Thursday, February 8, 2007
From newsday.com: He called himself "Sergeant Terry" and didn't hesitate to bring suspects back to the Hempstead office he rented and outfitted to look like a police unit. He filed incident reports and logbooks, so meticulously documenting his activities that he once copied the five $20 bills one "offender" paid as a fine in exchange for a criminal reprieve, law enforcement officials and neighbors said.
To the dozens of motorists and petty criminals he pulled over throughout Long Island and New York City, Henry Terry had all the makings of a police officer -- a blue uniform, handgun in a leather holster, flashing lights on his dashboard, and a dangling identification badge, prosecutors said.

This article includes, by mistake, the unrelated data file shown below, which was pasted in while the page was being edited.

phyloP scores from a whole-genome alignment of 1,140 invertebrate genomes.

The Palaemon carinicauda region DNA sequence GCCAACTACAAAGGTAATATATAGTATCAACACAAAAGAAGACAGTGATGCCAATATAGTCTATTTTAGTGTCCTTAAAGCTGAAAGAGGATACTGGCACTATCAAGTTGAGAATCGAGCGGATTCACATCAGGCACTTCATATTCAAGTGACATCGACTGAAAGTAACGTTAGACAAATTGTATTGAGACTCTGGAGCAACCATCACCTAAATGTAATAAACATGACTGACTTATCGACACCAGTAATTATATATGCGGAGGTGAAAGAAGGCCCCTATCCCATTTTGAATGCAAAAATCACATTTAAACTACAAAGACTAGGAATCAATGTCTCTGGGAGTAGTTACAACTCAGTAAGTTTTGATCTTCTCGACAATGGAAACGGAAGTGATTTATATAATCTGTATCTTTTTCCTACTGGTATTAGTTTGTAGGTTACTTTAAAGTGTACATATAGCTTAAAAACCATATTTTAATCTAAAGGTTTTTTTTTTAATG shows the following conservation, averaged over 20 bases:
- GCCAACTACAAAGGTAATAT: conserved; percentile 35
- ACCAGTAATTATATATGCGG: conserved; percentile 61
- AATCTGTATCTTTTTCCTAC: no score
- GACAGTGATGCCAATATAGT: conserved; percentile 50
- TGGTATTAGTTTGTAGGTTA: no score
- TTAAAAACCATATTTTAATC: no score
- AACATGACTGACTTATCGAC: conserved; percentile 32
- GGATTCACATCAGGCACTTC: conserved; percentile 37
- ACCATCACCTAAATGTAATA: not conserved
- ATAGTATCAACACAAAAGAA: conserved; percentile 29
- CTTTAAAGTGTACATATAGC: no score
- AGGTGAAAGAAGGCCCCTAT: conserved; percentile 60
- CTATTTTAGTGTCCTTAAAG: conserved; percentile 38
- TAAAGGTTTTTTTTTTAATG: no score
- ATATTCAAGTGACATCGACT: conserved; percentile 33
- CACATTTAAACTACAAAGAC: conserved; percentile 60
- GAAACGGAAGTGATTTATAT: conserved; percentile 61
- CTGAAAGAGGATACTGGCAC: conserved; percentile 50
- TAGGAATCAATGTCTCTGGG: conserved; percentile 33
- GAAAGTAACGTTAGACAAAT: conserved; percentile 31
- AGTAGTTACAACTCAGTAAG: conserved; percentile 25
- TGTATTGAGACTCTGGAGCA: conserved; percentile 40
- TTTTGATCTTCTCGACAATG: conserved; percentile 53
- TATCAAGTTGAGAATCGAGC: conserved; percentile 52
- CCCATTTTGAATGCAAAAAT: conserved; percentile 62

But Wednesday, Suffolk County District Attorney Thomas Spota said the real criminal was none other than Terry himself. The badges and uniforms Terry flaunted were replicas that he had purchased off the Internet, Spota said. And Terry's only lessons in law enforcement came from behind bars.
Terry served time for first-degree reckless endangerment in 2002 and was arrested again in 2004, when Nassau County charged him with second-degree criminal impersonation for posing as a public servant. He pleaded guilty and was sentenced in August 2004 to 11/3 to 4 years in prison. He was released on parole that December.
Spota said his office is still investigating exactly when Terry's antics began, but that he could have started pulling victims over soon after his release on parole in December 2004.
Rest of Article. . . [Mark Godsey]